Reflecting the importance of the great people strand of the strategy, Dumfries dolphins swimming club is one of the first swimming clubs in Scotland to have worked through all the elements of the positive coaching Scotland programme, and the council is working with sportscotland on piloting the multiskill coach training to which the minister referred.
The Dumfries and Galloway branch of Scottish Disability Sport recently recorded a fantastic success at the national junior championships for swimmers with a sensory impairment or physical disability, with the region’s swimmers well represented in the medals table. It is vital that we are inclusive and use the strategy to offer opportunities to all our young people.
On the great places strand, there is a great opportunity in the Dalbeattie schools project—a new learning campus that will be built through the Scottish Futures Trust—for us to test the early involvement of sportscotland in the design process and create a really first-rate facility.
There is so much that is positive both in the strategy and in what is already happening on the ground that it is impossible to do the subject justice in the time that we have. I will, therefore, close by reflecting on the minister’s summary of what the young people’s sport panel said that it wants: “great opportunities, supported by great people, delivered in great places and given a higher profile.” The work that is already taking place is starting to deliver those things, and I am confident that the draft strategy will deliver on those ambitions and the aspirations of Scotland’s children and young people. I look forward to the publication of the final strategy and the action plan next spring.
- Margo MacDonald (Lothian) (Ind):
I have an interest to declare—I am the Parliament’s one qualified specialist PE teacher. I might have two sticks these days, but I would not even be going around on two sticks if I had not qualified in PE.
Although I greatly appreciate the work that the minister has done in promoting the additional modules of PE for general teachers at training colleges, nothing will beat a PE specialist and no money should ever be saved by having the shortage of PE teachers that Liz Smith alluded to. We cannot expect to improve the quality of our PE without quality teaching and the in-depth knowledge that comes from specialist PE teachers.
I pay tribute to the minister, who has been really good in her post. However, she talked about the quantity of PE teaching that we now have because there are statistics to say that more kids are doing two hours of quality PE. The phrase “quality PE” trips off the tongue, but I have not yet seen a definition of it. What about the quality of the teaching? Do we know whether that is improving? We cannot possibly judge that at the moment because we do not have an even playing field.
What is the idea behind the strategy? Is it that we should be better at sport and, as a by-product, produce healthier people, or is it to have a healthier nation and to achieve that through sport? There is a difference, and the priority must be established.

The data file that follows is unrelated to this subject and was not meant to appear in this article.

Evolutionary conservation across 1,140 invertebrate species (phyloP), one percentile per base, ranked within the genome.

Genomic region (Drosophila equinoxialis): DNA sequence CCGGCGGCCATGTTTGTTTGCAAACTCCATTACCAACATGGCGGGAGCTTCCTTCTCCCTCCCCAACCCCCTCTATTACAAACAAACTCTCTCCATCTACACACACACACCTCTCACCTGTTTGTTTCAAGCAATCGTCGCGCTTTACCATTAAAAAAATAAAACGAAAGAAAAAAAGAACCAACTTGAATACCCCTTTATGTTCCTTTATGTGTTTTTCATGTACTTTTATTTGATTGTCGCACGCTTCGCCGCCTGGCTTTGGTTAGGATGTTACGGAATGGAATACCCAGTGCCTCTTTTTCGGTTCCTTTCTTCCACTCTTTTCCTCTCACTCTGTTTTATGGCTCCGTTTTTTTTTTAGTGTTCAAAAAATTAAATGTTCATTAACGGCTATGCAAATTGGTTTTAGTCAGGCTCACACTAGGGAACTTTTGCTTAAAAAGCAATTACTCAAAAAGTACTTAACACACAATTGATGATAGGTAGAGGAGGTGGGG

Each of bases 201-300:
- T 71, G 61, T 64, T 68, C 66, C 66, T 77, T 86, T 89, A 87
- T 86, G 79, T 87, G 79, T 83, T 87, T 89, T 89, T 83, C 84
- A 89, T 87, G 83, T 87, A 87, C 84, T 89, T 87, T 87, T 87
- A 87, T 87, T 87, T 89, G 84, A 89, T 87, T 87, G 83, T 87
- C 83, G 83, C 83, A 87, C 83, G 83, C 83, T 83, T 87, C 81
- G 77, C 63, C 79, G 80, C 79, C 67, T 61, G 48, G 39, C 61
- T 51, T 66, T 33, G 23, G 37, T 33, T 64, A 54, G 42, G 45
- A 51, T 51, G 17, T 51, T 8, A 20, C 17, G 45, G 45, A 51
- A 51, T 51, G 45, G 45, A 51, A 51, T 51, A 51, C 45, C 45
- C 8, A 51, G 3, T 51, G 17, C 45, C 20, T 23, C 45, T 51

- Shona Robison:
The strategy is about giving young people the core skills so that they can go on to enjoy sport, a by-product of which will be a healthier life. The quality of PE is very important and the new money will focus on driving that up.
- Margo MacDonald:
Obviously, I am pleased to hear that.
We have not yet identified a strategic way to develop sports that suit Scotland. The figures show that fewer young people are taking part in sport of their own volition, and that cannot all be explained by the PC-in-the-bedroom generation, because the same generation exists in Scandinavia and elsewhere. Although some other countries find it difficult to get young people to take part in active sport, countries that are more like us than we care to remind ourselves of, such as Iceland, Norway, Sweden and the Baltic countries, have become experts in the sports that suit their terrain and climate.
We still try to be world beaters at sports that we can never be world beaters at, although every so often somebody good will pop up. We could have a greater number of people performing at a higher level if we chose the right sports. Why do we not concentrate on winter sports? We are world beaters at them. Why do we not choose sailing? Why not boxing? We are good at that, so we should sort out how we feel about it. Why do we not choose orienteering? We are made for sports like that, but we have not thought too much about it. We might get more people involved in those sports, but we have not tried. We have tried football, rugby and other commonly played field sports, but people do not hang on to them—only a minority of people continue playing them after they have left school. I ask the minister to take a wider look at sports.
Absolutely fundamentally, I want the minister to look again at PE in schools. She has done a great deal on that and much has been said about it. It is now fashionable to believe in PE but, as Ken Macintosh asked, why is it an also-ran or tack-on subject in educating our children? Why do some people still look at me and think that I am daft because I am just a drillie? It is because there has been and is a terrible snobbery in Scottish education and in school classrooms. The PE teacher has been derided as the thick one. Members have asked why PE does not have the status that it should have—